Mosley said creating art she’s passionate about is difficult when she needs to make ends meet. She said she has to find the time and money to produce it.
“If you want to really make stuff you want to make, you have to be the one to make it,” Mosley said. “You can’t get other people to hire you. That means you have to produce it yourself. That means finding people you want to make art with and getting together and making it happen.”
While Mosley is pursuing art by taking up part-time jobs, alumnus Peau Porotesano, class of 2018, majored in fine arts but decided to develop a career in entrepreneurship and business.
Porotesano said he originally studied art to hone his craft but realized he wanted to switch to business after it was too late. Porotesano said he was afraid of failure, which is why he found a different career.
“I was intimidated because of my view of the artist lifestyle,” Porotesano said. “It wasn’t that appealing, and a lot of people are struggling and a lot of people devote hours and hours and hundreds of thousands of dollars on supplies and rental space. It seemed like kind of a hassle. There’s not even a guarantee when you put the hours and money toward it that you’re going to find success. Once I became aware of this, I was kind of scared off.”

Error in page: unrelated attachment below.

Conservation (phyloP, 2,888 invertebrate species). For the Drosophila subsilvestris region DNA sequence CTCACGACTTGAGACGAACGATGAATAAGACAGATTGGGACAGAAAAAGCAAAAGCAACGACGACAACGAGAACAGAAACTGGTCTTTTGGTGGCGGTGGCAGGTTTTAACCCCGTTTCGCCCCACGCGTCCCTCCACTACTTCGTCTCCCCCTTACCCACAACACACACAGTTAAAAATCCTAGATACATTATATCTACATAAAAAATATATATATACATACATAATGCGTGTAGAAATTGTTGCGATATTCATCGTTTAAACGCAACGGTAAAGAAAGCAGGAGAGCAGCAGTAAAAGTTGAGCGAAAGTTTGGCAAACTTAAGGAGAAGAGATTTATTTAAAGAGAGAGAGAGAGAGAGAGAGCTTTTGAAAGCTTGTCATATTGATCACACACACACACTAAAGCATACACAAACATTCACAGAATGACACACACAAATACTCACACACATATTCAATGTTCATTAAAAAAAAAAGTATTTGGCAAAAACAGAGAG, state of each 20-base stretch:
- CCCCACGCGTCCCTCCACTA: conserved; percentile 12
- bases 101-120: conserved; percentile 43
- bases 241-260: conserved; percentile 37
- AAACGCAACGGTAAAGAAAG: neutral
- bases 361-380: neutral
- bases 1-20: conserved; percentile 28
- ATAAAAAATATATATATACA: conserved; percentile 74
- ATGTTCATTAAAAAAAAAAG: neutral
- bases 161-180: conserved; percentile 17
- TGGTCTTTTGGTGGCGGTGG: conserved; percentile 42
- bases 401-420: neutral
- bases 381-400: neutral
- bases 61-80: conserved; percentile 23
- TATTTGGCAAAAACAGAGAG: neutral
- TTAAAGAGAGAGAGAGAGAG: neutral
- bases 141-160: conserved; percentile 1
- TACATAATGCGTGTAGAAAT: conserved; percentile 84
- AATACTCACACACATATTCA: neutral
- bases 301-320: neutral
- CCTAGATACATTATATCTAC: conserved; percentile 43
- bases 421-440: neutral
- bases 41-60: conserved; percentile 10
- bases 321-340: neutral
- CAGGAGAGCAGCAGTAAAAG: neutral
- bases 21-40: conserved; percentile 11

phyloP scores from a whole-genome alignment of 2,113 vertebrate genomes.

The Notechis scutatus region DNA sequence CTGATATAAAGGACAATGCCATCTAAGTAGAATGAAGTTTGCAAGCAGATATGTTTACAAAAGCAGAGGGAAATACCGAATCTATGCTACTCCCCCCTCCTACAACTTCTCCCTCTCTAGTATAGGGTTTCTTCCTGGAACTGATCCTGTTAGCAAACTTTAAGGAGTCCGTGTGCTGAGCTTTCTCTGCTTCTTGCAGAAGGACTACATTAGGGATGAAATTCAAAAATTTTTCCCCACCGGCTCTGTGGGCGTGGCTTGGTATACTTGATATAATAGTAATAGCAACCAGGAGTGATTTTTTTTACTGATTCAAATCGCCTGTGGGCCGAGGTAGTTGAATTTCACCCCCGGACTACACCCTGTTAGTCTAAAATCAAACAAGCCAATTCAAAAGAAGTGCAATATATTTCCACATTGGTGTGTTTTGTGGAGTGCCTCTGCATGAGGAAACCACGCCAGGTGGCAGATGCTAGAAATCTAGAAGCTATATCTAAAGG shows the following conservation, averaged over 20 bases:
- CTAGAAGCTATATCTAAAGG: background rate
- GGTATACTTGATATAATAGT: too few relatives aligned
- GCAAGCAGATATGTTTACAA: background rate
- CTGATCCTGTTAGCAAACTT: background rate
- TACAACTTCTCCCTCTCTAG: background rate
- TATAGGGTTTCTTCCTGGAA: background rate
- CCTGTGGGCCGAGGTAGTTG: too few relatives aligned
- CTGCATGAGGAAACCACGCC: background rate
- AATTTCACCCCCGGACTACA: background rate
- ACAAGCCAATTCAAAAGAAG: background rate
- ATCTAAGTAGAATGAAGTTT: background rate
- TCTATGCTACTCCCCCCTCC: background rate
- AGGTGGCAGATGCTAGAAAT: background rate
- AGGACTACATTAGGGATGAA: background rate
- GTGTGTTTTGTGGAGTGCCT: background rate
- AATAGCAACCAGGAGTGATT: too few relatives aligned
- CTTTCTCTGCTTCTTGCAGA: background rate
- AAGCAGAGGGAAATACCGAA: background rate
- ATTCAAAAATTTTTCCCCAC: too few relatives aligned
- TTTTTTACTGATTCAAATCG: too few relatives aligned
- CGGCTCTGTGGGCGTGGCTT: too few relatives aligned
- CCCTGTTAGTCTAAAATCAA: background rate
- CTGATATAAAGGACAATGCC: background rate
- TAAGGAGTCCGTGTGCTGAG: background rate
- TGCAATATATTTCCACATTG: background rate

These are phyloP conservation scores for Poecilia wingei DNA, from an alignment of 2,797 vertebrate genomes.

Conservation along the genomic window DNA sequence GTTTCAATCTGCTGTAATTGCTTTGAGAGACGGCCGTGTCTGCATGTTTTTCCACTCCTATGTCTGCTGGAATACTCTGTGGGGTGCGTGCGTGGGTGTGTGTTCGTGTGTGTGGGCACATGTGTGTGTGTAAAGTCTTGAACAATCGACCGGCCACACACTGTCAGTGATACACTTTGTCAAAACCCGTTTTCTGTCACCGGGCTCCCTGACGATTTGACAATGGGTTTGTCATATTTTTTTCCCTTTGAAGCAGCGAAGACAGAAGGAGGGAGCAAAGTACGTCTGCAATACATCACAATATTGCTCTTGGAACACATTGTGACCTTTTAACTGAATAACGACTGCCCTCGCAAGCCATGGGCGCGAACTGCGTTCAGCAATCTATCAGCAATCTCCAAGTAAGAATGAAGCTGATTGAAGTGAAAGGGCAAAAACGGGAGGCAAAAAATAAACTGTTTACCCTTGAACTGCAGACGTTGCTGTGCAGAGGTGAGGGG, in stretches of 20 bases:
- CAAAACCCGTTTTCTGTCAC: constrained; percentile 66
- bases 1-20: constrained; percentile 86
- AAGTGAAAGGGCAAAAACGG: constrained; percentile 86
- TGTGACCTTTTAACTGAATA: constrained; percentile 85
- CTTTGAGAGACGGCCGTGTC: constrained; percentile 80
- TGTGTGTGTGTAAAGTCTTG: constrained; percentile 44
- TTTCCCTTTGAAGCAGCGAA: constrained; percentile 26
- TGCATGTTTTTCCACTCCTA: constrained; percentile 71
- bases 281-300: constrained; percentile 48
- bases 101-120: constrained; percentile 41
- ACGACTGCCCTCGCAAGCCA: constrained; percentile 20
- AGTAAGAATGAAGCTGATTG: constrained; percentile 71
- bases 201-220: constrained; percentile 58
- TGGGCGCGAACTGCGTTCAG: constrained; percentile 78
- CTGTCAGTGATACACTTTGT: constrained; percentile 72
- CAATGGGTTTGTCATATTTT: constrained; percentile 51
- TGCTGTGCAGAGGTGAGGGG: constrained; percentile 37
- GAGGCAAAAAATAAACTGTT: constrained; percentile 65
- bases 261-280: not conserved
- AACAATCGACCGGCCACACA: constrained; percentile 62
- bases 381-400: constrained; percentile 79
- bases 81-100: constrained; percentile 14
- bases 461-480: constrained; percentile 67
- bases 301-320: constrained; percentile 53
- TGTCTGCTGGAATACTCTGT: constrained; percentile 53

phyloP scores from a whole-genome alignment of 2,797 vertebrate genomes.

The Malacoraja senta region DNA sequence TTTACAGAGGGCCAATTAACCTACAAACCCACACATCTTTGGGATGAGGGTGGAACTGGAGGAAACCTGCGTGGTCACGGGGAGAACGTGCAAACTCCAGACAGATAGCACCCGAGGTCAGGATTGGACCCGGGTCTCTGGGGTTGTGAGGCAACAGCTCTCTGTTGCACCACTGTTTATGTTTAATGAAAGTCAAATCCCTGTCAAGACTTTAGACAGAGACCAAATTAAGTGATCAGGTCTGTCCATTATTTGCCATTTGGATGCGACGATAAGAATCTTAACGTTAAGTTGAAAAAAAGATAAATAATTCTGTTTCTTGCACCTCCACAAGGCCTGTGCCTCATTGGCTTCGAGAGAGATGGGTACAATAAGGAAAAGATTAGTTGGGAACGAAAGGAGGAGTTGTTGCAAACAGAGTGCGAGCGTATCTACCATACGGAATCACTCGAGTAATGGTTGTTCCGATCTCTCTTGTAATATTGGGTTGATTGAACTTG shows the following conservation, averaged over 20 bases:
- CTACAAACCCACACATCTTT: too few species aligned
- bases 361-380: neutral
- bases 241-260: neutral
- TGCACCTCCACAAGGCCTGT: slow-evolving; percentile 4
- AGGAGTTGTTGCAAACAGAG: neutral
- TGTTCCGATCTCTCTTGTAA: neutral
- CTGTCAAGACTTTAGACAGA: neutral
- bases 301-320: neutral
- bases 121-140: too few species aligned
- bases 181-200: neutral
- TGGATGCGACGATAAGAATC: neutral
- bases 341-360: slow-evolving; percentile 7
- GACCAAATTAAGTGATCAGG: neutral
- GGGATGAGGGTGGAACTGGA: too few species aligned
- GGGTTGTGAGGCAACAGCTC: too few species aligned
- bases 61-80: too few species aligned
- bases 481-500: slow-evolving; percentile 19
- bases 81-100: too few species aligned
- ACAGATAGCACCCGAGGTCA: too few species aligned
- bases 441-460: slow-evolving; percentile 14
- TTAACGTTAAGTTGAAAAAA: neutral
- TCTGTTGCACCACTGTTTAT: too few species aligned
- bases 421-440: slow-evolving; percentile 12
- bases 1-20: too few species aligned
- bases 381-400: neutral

Porotesano said he does sales and account management for Shift Ventures, a global consumer products company.
“Occasionally I do wish I was doing something more art-focused but I still do very much enjoy what I’m doing now, just in terms of making a living and finding a way to fund a lot of things,” Porotesano said.
The Starving Actor
After graduating, theatre majors struggle to find a full-time job, as the acting world runs on a gig-by-gig basis.
“It always feels like about a third of our acting students will apply and will be admitted into graduate MFA acting programs,” Griffin said. “So then two thirds are saying, ‘I’m going to go out there to pound the pavement. I’m going to audition.’”
Griffin said the 493 thesis class prepares acting majors for the real world by bringing guest artists from Los Angeles to give students 10 to 15 minutes of professional feedback on their craft. Griffin said acting students shouldn’t take auditions or rejection personally.
“There’s definitely a resilience factor that artists have to have,” Griffin said. “When it comes to theatrical auditions, we tell our students, ‘You don’t go to the audition and let whether or not you get the job determine your self-worth as an artist. You go to the audition because you are excited to share your best work.’”